Every artist has to paint a landscape now and then.
Fall in the heartland is a season of ripening. As I negotiate my way across the canvas there is a feeling that the air is heavier. No breeze, a clear light blue sky and nothing to stop the atmosphere from pressing down on the dark musky soil.
Elderberry bushes hang their purple fruit over fence wire. Giant hardwood trees thick with shadows cast black shade in creek bottoms.
Kudzu covers corpses of trees, its smothering vines turning them into ominous figures wearing dark hoods and capes.
A raccoon dead on the highway, a wary whitetail, a skein of geese crossing my trajectory, all appear at the edge of my vision as I roll by. Ponds still as molten lead, algae claiming the fringes. The occasional tractor putts along as if farmers were sending players onto the field before the game starts. Grape-shaped political faces ripening on signs remind us of the season.
Then you pass through a tunnel of shady creek bottom and run up against an army of cornstalks en mass, a wall that towers over you. On top you continue alongside mile after mile of battalions, divisions, plateaus of corn stalks, shoulder to shoulder, in tight formation. They stand at attention up against the road as precipitous as Manhattan skyscrapers at the edge of the water.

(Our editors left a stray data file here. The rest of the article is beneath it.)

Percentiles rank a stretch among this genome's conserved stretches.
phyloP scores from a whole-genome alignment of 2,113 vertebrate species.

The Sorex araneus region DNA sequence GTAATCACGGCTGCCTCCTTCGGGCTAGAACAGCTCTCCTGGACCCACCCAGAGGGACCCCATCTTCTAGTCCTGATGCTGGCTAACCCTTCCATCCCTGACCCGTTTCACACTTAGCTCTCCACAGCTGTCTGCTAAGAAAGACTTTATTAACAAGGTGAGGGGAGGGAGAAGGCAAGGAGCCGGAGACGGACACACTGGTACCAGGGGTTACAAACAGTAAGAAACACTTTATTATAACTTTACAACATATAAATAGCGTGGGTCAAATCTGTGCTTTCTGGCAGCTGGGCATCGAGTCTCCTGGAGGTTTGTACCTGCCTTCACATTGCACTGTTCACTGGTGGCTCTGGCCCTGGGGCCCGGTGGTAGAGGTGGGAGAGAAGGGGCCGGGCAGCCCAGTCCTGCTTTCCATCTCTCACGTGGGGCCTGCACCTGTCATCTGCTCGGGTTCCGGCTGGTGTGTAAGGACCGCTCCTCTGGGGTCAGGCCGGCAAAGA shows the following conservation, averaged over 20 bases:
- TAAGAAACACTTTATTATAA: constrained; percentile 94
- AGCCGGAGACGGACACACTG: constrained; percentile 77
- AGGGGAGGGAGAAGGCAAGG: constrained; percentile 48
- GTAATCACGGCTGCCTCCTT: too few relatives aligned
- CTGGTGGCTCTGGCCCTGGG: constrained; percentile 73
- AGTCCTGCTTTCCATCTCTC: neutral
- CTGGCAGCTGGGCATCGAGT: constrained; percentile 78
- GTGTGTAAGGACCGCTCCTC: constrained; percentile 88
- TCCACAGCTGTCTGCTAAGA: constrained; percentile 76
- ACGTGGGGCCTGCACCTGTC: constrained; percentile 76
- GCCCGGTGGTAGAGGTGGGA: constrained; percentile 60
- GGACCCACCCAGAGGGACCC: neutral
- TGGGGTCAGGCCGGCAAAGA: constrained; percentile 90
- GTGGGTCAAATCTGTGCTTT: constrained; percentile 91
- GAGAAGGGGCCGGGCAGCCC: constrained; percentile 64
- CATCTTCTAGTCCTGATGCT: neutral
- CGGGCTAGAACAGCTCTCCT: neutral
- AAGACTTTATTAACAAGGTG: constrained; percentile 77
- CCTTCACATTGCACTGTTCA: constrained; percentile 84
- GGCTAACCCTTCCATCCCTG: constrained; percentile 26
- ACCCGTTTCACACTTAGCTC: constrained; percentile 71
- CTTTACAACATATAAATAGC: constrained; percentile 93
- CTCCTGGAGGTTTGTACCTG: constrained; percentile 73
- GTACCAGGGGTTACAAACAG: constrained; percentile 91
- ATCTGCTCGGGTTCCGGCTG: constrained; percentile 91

The landscape becomes patched with huge tracts of corn stubble as even as a boot camp haircut. Interspersed are fields of the quiet elephant of the food chain, soybeans. Lush and penetrating green when growing, they do not age attractively. The yellow comes. Not the pretty yellow of aspen trees but a more sickly, banana-peel yellow. In this season of harvest they look like weeds. Yet one only has to peel the pod to see the small perfect light gold round seeds. Joined together by the trillions these seeds form the foundation for America’s and much of the world’s daily bread.
The rolling hills often limit the vast agricultural horizon until you pass through a glacial valley or river bottom, and the distance opens up and you see fields and trees, hazy through the heavy air. It could be the day before D Day. As soon as tomorrow the game will begin. Then the roar of trucks, combines, machinery, the buzz of activity, and a sense of urgency will replace the gestational quietude. The smell of dust, chaff, rubber tires, diesel, oil and gas, even ethanol, will fill the air that zephyrs the roadside as grain bearing semis fly by!
Everything seems to be in anticipation of the moment the farmer strips the corn cob, bites a kernel, looks at the sky, kicks the soil and says, “It’s time.”
If you ever wonder where food comes from, one trip through the heart of the country when it’s ripening will paint you a picture of America’s pregnant horn of plenty. Think of us when you eat… we think of you when we farm.
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